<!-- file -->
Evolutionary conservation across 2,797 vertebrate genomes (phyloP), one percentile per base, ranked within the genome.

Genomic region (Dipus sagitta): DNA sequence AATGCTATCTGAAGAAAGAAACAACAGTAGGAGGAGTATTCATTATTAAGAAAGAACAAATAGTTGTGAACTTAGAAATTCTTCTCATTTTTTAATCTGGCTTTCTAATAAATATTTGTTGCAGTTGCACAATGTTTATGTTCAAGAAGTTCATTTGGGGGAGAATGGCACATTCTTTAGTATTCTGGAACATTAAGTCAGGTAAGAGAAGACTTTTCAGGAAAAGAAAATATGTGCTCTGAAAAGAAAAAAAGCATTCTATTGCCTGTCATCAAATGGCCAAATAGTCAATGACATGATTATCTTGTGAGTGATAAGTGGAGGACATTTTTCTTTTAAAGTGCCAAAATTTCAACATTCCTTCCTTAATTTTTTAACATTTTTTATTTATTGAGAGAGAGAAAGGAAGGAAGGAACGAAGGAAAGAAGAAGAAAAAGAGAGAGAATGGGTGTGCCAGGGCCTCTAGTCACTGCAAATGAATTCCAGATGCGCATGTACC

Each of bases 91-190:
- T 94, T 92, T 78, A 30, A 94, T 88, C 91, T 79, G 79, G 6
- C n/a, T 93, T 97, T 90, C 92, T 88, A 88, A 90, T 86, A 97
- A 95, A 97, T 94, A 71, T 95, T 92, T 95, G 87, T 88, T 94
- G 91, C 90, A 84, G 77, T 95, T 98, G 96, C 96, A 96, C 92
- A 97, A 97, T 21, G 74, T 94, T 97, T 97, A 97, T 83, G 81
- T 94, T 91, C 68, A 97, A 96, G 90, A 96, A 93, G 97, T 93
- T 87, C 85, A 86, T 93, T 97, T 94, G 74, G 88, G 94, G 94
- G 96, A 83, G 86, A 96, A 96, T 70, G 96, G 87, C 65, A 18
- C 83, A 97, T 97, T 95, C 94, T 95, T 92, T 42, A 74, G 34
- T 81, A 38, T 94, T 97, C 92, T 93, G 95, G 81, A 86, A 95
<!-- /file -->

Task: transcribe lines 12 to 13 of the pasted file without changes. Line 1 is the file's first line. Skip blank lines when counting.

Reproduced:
- C 83, A 97, T 97, T 95, C 94, T 95, T 92, T 42, A 74, G 34
- T 81, A 38, T 94, T 97, C 92, T 93, G 95, G 81, A 86, A 95